Robert L. Hardesty, Speechwriter for Johnson, Dies at 82
By BRUCE WEBER
Published: July 13, 2013
Robert L. Hardesty, who wrote speeches for President Lyndon B. Johnson, helped write and edit Johnson’s memoirs and served as president of Johnson’s alma mater, died on Monday in Austin, Tex. He was 82.
Yoichi Okamoto, via LBJ Presidential Library
The cause was congestive heart failure, said his wife, Alice.
Mr. Hardesty came to the attention of the Johnson White House while he was working for the postmaster general, John A. Gronouski, who had become a prolific Democratic spokesman, giving more than 400 speeches in his first 14 months in the job.
In 1965, at the request of the White House, the Democratic National Committee supplied a list of 50 stellar political speeches of the previous few years; 40 had been written by Mr. Hardesty. When he was hired for Johnson’s staff, it was with the understanding that his primary job was to make the boss look good.
According to Robert Schlesinger’s 2008 book, “White House Ghosts: Presidents and Their Speechwriters,” Johnson himself told Mr. Hardesty he was interested in speechwriters with “a passion for anonymity.”
Johnson told his staff to write simply and to help him make news.
“We intend to land the first man on the surface of the moon, and we intend to do it in this decade of the ’60s,” Mr. Hardesty wrote for a presidential speech in March 1966, reiterating a goal set by President John F. Kennedy. The problem was that the progress of the space program had slowed, and Mr. Hardesty was putting an optimistic spin on information he had received from NASA.
He wrote the line thinking the president would surely check such a declaration before actually making it. When Johnson simply went ahead with the speech, NASA officials told Mr. Hardesty he had created mayhem in the space program, and Mr. Hardesty expected to be fired. Instead, Johnson congratulated him.
“Now that’s what I call a news lead,” he said.
And, of course, when Neil Armstrong set foot on the moon in July 1969, NASA met its deadline.
Robert Louis Hardesty was born in St. Louis on June 4, 1931, the son of John Hardesty, an ophthalmologist, and the former Lucille Hetzel. He served in the Army and later graduated from George Washington University, where he honed his dual interests in writing and politics. Before joining the postmaster general’s staff in 1964, he worked in advertising and journalism, including a stint as a reporter and columnist for The Army Times.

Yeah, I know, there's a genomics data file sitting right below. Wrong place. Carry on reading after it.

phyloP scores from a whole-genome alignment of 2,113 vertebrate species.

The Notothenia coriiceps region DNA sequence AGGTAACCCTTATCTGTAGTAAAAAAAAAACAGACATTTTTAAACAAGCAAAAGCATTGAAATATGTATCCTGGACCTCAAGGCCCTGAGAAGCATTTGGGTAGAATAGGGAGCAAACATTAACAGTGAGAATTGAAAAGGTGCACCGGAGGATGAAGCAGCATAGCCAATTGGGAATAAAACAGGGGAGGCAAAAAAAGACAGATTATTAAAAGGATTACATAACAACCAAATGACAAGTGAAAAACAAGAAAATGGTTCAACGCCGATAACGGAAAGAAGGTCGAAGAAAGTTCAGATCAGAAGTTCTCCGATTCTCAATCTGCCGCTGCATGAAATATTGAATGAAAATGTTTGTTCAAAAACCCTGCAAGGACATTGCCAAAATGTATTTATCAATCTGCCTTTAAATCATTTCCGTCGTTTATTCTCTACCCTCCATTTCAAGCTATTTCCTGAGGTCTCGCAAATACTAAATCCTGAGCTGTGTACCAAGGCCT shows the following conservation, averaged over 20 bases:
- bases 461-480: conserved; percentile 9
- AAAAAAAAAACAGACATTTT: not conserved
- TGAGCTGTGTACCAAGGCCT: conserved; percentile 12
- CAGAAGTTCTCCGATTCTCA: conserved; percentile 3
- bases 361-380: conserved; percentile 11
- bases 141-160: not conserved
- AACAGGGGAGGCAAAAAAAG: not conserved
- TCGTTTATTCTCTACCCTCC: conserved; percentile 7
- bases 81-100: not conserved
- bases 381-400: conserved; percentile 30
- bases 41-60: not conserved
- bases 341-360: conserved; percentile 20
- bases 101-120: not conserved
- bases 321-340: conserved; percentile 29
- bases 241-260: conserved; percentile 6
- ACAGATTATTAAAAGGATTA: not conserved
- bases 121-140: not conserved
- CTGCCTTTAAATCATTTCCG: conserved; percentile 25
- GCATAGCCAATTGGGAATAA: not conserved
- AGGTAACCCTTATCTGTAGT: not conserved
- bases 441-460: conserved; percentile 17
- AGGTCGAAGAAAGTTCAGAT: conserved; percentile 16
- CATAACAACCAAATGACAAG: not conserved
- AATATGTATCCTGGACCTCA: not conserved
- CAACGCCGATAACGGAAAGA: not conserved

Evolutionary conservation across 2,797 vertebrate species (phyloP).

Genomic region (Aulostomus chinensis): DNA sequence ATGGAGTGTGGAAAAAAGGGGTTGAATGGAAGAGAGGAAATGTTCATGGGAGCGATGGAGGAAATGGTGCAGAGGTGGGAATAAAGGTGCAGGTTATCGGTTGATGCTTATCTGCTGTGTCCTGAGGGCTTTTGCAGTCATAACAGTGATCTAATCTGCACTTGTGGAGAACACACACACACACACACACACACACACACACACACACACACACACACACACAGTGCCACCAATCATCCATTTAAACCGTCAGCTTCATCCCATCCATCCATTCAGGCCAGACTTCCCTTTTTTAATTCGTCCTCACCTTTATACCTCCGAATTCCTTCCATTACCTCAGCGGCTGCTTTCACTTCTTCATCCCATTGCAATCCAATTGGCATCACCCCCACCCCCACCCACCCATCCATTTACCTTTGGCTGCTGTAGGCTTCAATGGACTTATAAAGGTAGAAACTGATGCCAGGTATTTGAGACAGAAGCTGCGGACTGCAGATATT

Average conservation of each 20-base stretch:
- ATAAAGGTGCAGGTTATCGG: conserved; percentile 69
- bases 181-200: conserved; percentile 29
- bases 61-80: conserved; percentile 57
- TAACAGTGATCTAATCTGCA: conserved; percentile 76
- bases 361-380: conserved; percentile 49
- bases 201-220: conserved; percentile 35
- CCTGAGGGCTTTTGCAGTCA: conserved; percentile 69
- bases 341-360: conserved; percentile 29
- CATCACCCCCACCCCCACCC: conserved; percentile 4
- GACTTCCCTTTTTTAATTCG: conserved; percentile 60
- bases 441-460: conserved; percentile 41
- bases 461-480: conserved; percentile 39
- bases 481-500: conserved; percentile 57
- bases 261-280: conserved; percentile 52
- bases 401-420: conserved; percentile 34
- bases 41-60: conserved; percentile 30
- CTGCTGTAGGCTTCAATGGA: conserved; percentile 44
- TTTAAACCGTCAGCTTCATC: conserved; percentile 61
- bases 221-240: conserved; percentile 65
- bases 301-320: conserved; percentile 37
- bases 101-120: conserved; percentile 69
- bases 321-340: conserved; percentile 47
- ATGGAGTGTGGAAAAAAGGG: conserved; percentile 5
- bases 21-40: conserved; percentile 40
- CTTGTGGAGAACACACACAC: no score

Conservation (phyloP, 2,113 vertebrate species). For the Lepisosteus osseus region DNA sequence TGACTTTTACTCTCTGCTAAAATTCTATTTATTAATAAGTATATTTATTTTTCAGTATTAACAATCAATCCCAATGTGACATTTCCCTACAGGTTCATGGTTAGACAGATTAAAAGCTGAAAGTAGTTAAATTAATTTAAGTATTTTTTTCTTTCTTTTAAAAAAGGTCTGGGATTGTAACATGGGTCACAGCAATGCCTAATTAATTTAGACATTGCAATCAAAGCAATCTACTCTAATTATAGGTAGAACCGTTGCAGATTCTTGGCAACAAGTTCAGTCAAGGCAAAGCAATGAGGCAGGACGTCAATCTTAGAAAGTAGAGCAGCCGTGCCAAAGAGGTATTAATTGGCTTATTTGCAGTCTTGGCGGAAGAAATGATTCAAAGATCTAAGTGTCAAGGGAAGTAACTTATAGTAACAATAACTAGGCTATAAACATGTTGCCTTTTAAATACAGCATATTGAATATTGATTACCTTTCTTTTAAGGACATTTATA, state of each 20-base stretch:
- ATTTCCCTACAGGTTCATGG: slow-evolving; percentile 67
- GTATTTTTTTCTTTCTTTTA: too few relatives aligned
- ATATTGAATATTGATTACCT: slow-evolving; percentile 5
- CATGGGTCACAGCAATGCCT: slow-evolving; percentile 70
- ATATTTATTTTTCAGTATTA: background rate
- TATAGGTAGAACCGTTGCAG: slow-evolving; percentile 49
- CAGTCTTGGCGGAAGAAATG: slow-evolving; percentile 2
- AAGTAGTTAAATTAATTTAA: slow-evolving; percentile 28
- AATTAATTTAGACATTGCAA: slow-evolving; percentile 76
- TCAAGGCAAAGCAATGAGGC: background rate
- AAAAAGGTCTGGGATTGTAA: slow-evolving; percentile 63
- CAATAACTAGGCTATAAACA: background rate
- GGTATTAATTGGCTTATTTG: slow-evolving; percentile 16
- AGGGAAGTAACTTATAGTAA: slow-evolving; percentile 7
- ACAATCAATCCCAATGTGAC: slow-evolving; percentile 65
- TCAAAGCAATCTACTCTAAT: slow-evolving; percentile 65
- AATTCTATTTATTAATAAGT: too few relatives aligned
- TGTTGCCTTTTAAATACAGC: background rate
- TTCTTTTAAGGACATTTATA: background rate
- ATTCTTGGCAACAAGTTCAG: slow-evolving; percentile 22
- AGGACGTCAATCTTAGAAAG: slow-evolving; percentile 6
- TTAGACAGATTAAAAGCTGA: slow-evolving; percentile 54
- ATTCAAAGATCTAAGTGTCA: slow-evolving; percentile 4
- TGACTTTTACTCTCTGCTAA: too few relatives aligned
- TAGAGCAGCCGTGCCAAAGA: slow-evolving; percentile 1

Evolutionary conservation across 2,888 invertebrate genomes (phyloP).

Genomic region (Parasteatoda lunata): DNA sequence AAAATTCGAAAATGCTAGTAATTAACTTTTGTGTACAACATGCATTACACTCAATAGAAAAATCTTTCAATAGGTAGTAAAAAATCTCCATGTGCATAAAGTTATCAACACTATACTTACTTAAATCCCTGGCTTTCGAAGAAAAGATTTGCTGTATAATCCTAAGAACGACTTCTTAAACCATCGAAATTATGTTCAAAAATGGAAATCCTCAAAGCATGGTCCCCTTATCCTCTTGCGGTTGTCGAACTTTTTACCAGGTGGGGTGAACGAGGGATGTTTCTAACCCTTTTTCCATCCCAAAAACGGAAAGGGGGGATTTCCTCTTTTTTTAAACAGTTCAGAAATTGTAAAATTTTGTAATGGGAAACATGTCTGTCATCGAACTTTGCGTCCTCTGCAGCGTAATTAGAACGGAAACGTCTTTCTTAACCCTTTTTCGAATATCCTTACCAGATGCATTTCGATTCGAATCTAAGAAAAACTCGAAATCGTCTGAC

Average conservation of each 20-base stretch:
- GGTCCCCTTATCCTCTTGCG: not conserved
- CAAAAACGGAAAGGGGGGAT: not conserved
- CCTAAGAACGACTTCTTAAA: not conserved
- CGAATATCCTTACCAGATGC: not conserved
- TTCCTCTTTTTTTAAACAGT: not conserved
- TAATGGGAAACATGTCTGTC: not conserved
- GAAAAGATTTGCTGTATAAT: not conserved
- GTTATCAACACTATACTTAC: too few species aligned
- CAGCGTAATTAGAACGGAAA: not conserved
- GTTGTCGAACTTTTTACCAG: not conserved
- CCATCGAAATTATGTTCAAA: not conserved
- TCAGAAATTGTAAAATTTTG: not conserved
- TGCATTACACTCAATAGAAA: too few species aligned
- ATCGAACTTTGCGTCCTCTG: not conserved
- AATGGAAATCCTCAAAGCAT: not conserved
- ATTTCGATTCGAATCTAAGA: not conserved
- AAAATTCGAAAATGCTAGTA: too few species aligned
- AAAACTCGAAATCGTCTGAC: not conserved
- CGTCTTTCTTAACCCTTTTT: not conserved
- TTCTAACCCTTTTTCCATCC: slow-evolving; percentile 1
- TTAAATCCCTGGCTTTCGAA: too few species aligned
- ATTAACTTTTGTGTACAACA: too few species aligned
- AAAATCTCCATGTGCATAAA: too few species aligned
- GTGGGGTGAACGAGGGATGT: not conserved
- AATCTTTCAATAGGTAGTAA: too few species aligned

Mr. Hardesty continued to work for Johnson after he left office. He helped write Johnson’s 1971 White House memoir, “The Vantage Point: Perspectives of the Presidency, 1963-1969.” He subsequently worked with the speaker of the House, Carl Albert, on the 1972 Democratic Congressional campaign, an effort that helped maintain a Democratic majority in the House of Representatives in spite of a landslide presidential victory by Richard M. Nixon.
In 1976, Mr. Hardesty served on the drafting committee for the Democratic national platform; he was also named by President Gerald R. Ford to the board of governors of the United States Postal Service. He served as chairman from 1981 to 1984.
From 1981 to 1988, Mr. Hardesty was the president of Southwest Texas State University in San Marcos (now known as Texas State University). He oversaw an increase in the student population to 20,000 from 15,000, an improvement in test scores for incoming freshmen and a growth in endowment to about $7 million from $400,000.
He was nonetheless ousted by the State Board of Regents. His ouster was widely seen as a political move by a Republican-dominated board irritated by his ties to Democratic officials and his outspoken support for the social policies of Johnson, who graduated from the university in 1930, when it was known as Southwest Texas State Teachers College. A state district court overturned the firing, and Mr. Hardesty was subsequently given the title president emeritus.
Mr. Hardesty’s first wife, the former Mary Adelaide Roberts, whom he married in 1954, died in 2011. He married Alice McDonald in 2012. She survives him, as do two daughters, Elizabeth Hurst and Ann Hardesty; two sons, Bruce and John; a stepdaughter, Michel McDonald; two grandchildren; and a step-granddaughter.
“Brevity was the cardinal rule,” Mr. Hardesty said, recalling his years writing for Johnson. “Four-letter words, four-word sentences, four-sentence paragraphs.” Though the rule of fours was an exaggeration, he acknowledged, the pressure of writing according to the dictum of simplicity was brutal. Once, on a rare weekend off, he was asked how he would spend it.
“I’m going to go home, drink whiskey and do nothing for 48 hours but think in long, convoluted sentences,” he said.